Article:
Eating-turned-theatre with ballsy flavours means chef Andrea Iannicella’s ‘Playground Progressive Food‘ concept will be popping up all over Berlin.
It’s a perfectly dark Autumnal night as we entered a candle-lit industrial space for chefs Andrea Iannicella and Clémence Fabry‘s pop-up dining experience, ‘A Walk in the Woods’.
The beautiful old-Berlin arched windows and metal fixtures used to belong to a chocolate factory, but now houses the office and showroom of Reform, a company who produce classic, clip-on facades to stylise your cheap Ikea furniture… a detail I observed as I straightened my shirt’s collar to fit in with the well turned-out crowd of genuine articles the pop-up has attracted.
The theme of ‘A Walk in the Woods’ was, as the name suggests, “an immersive experience aiming to transport guests to the depths of the forest on a crisp Autumn evening”.
Andrea Iannicella took this concept to encompass the ingredients and flavours, from venison to truffles and wild mushrooms; to the presentation, where different woodland scenes were created for each course. He took this theatre one step further with his fifth course, so-called ‘Sweet Memories’, where he invited us to recreate his own memories of camping in the woods as a child, roasting marshmallows on sticks over an open fire. In his recreation, the blowtorch-charred marshmallows were filled with a still-frozen sandorn sorbet.
“An immersive experience aiming to transport guests to the depths of the forest”
Iannicella cut his teeth on the Berlin food scene as sous-chef at Icelandic restaurant Dóttir. Dóttir proved itself as an experiment in minimalism – in creating world-class dishes with a minimal larder of ingredients and seasonings, letting only the quality of the ingredients and the chefs’ cooking methods do the talking.
An ever-revolving menu meant Dóttir’s chefs had to constantly find new creativity within their self-imposed constraints. With Playground, Andrea Iannicella’s new pop-up and catering concept, the chef allows himself a wider breadth of ingredients to play with, whilst still retaining this ‘Nordic-style’ of letting the base ingredients speak for themselves.
The meal started in a ballsy fashion, with venison tartar served within a pickled onion shell and topped with a raw quail’s egg. The pointed vinegar of the onion off-balanced the savoury meatiness of the venison, whilst the quail egg added a rich balm for your palate. Presented on wood-bark platters, this first course was a clear indication of Iannicella’s ‘A Walk in the Woods’ theme, bringing out our inner woods-people.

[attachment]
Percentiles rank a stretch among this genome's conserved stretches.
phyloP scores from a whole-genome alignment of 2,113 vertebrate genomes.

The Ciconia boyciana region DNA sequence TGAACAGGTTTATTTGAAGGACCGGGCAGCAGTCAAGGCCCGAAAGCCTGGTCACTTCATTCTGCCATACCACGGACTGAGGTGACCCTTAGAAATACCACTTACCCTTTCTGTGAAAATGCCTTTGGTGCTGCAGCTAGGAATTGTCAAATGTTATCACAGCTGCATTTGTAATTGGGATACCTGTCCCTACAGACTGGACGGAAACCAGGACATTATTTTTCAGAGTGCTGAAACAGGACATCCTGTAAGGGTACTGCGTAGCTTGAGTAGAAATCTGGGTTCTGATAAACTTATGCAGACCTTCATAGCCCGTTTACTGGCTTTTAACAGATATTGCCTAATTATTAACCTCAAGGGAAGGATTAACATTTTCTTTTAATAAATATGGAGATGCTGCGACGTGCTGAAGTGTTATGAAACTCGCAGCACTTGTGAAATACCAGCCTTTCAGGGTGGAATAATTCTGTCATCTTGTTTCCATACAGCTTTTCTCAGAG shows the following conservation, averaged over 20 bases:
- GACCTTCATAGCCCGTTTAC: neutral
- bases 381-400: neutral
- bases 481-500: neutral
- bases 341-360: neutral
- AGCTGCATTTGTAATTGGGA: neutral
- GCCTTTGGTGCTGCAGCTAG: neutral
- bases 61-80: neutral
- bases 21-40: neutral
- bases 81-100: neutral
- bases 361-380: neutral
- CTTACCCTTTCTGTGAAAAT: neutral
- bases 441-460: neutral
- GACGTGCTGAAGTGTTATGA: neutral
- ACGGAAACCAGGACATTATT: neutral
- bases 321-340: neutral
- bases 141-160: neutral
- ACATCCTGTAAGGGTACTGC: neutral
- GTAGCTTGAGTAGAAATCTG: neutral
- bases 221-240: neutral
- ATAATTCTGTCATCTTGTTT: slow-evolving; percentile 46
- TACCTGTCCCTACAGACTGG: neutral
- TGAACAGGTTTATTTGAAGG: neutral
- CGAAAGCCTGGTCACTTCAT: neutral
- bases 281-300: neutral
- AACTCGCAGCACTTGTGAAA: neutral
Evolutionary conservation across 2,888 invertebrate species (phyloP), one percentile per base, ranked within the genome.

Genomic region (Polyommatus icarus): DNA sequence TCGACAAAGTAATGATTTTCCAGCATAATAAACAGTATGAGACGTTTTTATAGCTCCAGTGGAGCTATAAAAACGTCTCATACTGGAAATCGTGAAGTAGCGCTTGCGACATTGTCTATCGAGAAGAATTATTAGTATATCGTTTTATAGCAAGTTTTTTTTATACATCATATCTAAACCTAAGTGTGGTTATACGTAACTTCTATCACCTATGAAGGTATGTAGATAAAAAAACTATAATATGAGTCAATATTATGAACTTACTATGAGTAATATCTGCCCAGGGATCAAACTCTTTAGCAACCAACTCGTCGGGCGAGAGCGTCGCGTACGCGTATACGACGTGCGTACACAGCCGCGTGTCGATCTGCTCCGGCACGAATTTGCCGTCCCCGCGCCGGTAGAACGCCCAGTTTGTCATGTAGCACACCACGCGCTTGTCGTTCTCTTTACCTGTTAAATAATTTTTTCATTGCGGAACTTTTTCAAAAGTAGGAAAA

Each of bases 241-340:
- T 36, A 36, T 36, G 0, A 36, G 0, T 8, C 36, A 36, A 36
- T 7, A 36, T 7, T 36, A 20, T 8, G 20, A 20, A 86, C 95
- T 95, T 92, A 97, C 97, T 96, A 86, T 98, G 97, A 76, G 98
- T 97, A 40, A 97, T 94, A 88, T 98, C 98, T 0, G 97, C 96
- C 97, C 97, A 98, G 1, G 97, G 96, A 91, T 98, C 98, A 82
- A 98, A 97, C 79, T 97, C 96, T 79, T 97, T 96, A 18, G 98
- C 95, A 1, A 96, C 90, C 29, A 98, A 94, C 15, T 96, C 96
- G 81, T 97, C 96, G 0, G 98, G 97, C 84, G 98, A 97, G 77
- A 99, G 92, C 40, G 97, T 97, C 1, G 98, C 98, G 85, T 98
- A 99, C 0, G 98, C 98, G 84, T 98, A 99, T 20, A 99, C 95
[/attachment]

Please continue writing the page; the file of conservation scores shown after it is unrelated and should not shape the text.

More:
Then came the forager’s course: a theatrical woodland scene to rootle through, where root vegetable chips made up the fallen leaves and moss, and two “Mushroom Explosions” await the keen-eyed forager. These were deep-fried balls of semi-liquid wild mushroom with the pungent, enduring kick of truffle. Full-on flavours, heavily seasoned, these ‘explosions’ were some of the most exciting flavours of the night.
These ‘explosions’ were some of the most exciting flavours of the night.
The evening’s main course was the hunter’s course. We were each presented a plate topped with what looked like a piece of fallen tree bark, but was actually a roasted and smoked layer of celeriac. Peeling the bark back brought memories of woodland adventures as a child, expecting hundreds of woodlice to scatter from the light. Instead, this celeriac bark concealed a beautifully cooked piece of venison, on a cabbage and celeriac puree base and garnished with a sweet plum sauce. It was another experiment in texture, as the crisp, smoky bark crackled alongside the lightly-seared venison.
But the idea of ‘Playground’ really came to the forefront on Iannicella’s final course, ‘Morning Mist’. This dessert was a Charlie and the Chocolate Factory-meets-Brothers Grimm stroll through our very own edible wood. Meticulous in its detail, even down to its hand-painted meringue mushrooms and dry-ice mist, this course demonstrated the sense of fun and adventure that Iannicella wants to bring to his dining experiences.
Jaclyn Zimmerman was our wine guide for the evening, and the four wines she had selected for us followed Iannicella’s interest in flavour extremes. The two whites and two reds available on the night each came from opposite ends of the flavour spectrum, and helped finish this dinner of big flavour experiences.
Playground Progressive Food has since done another sold-out pop-up, SØNNER, and we will no doubt be hearing about many more in the new year. To find out when their next dinner is, visit this webpage.